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Nubia Flip 5G hands-on review: New blood in the flip phone game

Nubia’s first swing at a folding phone, the Flip 5G, could be a strong rival for the Motorola Razr 40 – if it comes to the UK, that is

Folding phones tend towards the pricier end of the spectrum, but the Nubia Flip 5G has its eyes set firmly on more affordable ground. If you’re in the market for a clamshell foldable, there’s not much in the way of competition in this price range – with the Oppo Find N2 Flip discontinued and the Find N3 Flip not yet out in the UK, the only real contender here is the Motorola Razr 40 (£769 at time of writing).

The stage is set, therefore, for Nubia to swoop in with its first folding phone and make a splash as a “budget” handset. With competitive specifications and a uniquely designed external display, the Nubia Flip 5G has the potential to be a real challenger to the Motorola Razr 40.

The only snag is that Nubia hasn’t yet revealed whether or not the Flip 5G will actually be coming to the UK (only a vague European launch is confirmed at the time of writing). If it does, this hands-on session makes me think that Motorola could be in for a fight over the title of the best affordable flip phone.

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Nubia Flip 5G hands-on review: Specifications, price and release date

  • 6.9in 120Hz LTPO AMOLED 2,790 x 1,188 display
  • 1.43in 466 x 466 OLED cover display
  • Octa-core 2.4GHz Snapdragon 7 Gen 1 processor
  • 6GB or 8GB RAM
  • 128GB or 256GB storage
  • Dual rear cameras: 50MP main, 2MP depth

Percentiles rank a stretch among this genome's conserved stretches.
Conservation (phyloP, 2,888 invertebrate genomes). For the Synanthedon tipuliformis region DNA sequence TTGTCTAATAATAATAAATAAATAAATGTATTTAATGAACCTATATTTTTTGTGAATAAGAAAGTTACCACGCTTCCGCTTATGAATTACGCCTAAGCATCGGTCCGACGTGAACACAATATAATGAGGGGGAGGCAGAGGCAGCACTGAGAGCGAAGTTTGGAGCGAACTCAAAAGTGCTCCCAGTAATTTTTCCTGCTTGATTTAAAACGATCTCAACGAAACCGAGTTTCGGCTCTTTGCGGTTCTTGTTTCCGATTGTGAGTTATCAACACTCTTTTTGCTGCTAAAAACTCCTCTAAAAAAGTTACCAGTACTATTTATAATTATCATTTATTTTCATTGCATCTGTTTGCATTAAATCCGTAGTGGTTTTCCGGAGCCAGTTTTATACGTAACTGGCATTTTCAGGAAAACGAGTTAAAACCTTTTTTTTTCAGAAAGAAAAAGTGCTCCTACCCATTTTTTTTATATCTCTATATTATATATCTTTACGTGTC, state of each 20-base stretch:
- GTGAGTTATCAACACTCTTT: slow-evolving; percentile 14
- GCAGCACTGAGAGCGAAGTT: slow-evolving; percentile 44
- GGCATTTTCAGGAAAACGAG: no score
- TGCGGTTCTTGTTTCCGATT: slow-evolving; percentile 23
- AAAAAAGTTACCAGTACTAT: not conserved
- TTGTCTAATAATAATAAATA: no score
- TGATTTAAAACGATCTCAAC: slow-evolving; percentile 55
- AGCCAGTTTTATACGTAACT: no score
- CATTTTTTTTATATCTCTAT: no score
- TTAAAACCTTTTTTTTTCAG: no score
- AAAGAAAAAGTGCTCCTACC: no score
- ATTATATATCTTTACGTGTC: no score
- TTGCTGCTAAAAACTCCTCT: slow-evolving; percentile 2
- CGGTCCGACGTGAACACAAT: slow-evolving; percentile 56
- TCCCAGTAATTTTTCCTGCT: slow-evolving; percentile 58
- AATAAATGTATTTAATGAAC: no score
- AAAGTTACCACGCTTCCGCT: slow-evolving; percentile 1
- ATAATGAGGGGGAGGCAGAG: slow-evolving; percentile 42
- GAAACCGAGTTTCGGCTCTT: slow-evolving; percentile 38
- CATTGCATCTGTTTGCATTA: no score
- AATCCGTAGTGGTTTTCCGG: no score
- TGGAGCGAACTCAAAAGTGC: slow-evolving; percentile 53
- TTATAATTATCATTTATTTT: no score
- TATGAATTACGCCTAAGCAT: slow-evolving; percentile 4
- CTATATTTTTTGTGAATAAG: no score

• Selfie camera: 16MP
  • 4,310mAh battery
  • 76 x 16 x 88mm (folded)
  • 76 x 7.3 x 170mm (unfolded)
  • 214g
  • Black, Gold
  • Release date: March 2024
  • Price: From $599

Nubia Flip 5G hands-on review: Design, key features and first impressions

Before we dive deeper into those specs, let’s talk design. Coming off the back of the sleek Motorola Razr 40 Ultra and the refined Samsung Galaxy Z Flip 5, the Nubia Flip 5G feels a little drab: the flat edges and rounded corners are definitely Galaxy imitators, but the frosted plastic sides don’t look or feel as premium as the Z Flip 5’s aluminium trim.

Not that the Nubia Flip 5G is trying to compete with the most premium clamshells around, but even compared to the Motorola Razr 40 and its bold colours and vegan leather coating, the Nubia Flip 5G feels overly utilitarian. It’s also the heaviest flip phone by a fair margin, at 214g; for comparison, the Razr 40 is 187g and the Find N2 Flip was 191g.

That bulk must all be beneath the surface, because the dimensions are all roughly in line with the competition. Unfolded, the phone measures 170 x 76mm, with a thickness of just 7.3mm, while folded it comes in at 76 x 16 x 88mm (WDH).

While we’ve got the phone closed, let’s talk about the most interesting part of the design – the external display. The circular screen is a 1.43in OLED panel, nestled neatly inside the ring-shaped camera housing. It’s a far cry from the usual rectangular external displays I’m used to seeing on flip phones, and it certainly helps to make the Flip 5G stand out among the competition.